Obamaland’s assault on Boeing went from economic tragedy to political farce during a House Oversight Committee field hearing in South Carolina on Friday. Lafe Solomon, acting counsel of the National Labor Relations Board, dropped this gem:
Multiple reports suggest Andy Stern will be leaving his job as head of the politically powerful SEIU. The union, which represents healthcare and public employees, was instrumental in passing healthcare reform. In other words, he has contributed in two ways to America’s fiscal woes. First, health reform may prove a budget fiasco since its tax hikes and spending cuts were used to expand coverage rather than cut the budget deficit. Second, fat pay and benefit packages for public sector unions are a big reason so many states like California have long-term fiscal woes. As this David Feddoso story found:
Looks like British civil servants are striking over budget plans to cap severance pay (via Clusterstock). A sign of things to come in the United States, where tight government budgets are going to force spending cuts and layoffs. The dissatisfaction over American education plays into this, too. The political impact of this will be fascinating since the public employee unions may be the most important Democratic interest group.
This USA Today story has the kind of numbers that stick with people:
Overall, federal workers earned an average salary of $67,691 in 2008 for occupations that exist in both government and the private sector, according to Bureau of Labor Statistics data. The average pay for the same mix of jobs in the private sector was $60,046 in 2008, the most recent data available. These salary figures do not include the value of health, pension and other benefits, which averaged $40,785 per federal employee in 2008 vs. $9,882 per private worker, according to the Bureau of Economic Analysis.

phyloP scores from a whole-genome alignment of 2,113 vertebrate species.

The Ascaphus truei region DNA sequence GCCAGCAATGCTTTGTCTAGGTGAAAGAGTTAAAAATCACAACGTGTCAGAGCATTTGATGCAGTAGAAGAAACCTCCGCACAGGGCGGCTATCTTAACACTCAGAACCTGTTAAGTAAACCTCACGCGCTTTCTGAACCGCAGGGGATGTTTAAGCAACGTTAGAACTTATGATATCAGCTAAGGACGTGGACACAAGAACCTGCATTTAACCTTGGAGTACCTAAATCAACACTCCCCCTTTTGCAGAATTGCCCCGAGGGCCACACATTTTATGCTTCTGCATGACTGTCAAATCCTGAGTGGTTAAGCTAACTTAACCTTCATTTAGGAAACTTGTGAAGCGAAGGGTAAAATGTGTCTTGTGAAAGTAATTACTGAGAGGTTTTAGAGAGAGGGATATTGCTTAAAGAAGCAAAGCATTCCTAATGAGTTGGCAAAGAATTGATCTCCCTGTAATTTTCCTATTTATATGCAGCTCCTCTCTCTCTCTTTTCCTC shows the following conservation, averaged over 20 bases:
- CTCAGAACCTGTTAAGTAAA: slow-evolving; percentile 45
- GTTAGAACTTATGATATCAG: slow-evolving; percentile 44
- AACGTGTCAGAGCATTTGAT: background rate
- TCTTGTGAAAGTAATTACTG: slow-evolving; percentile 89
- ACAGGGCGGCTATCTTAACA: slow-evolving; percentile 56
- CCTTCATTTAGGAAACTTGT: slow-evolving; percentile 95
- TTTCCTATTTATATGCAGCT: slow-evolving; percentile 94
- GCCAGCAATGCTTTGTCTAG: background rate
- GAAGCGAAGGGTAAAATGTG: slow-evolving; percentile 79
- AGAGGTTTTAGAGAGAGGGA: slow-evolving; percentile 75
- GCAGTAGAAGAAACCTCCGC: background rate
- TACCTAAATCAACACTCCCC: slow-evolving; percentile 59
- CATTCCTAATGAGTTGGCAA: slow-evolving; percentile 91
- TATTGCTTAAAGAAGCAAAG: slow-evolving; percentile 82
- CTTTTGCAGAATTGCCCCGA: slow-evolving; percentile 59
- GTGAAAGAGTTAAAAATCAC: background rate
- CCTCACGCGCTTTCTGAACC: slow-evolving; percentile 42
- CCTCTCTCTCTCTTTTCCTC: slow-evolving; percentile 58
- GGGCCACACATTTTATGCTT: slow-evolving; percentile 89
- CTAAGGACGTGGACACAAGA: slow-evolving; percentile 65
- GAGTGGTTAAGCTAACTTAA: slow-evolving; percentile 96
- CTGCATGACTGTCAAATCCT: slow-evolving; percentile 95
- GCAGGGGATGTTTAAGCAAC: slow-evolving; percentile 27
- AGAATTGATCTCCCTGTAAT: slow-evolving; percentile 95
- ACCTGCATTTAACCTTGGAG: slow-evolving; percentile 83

The great Ed Yardeni thinks the POTUS is repeating FDR’s mistakes:
In 2016, I expect that Mr. Geithner will make the following speech: “We have tried spending money. We are spending more than we have ever spent before and it does not work. And I have just one interest, and if I am wrong … somebody else can have my job. I want to see this country prosperous. I want to see people get a job … We have never made good on our promises … I say after eight years of this Administration we have just as much unemployment as when we started … and an enormous debt to boot.”
The Nobel Committee in Norway says it awarded President Barack Obama the 2009 Peace Prize for “his extraordinary efforts to strengthen international diplomacy and cooperation between peoples.” (Congratulations, Mr. President.) In particular, the committee noted Obama’s multilateral approach on the issues of climate chance and nuclear disarmament.
It was at this point during the president’s Ohio speech to GM workers today that I thought he was going to talk about card check: “And yes, just in case you were wondering …”
Some Democrats thought they would have a much easier time pushing through changes in healthcare, trade and labor policy thanks to the recession. The theory was that economic insecurity would nudge people toward the warm embrace of government. Obviously that does not seem to be happening. Indeed, past polls showed that economic downturns actually make people more skeptical of Big Government. Apparently, that is also true of Big Labor. This from a recent Gallup poll:
American equity investors have suffered a lost decade of portfolio performance — the S&P 500 is about where it was back in 1998 — and trillions of dollars of lost net worth, so it may seem a terrible time to hit them with a $100 billion-a-year investment tax. And, of course, it is.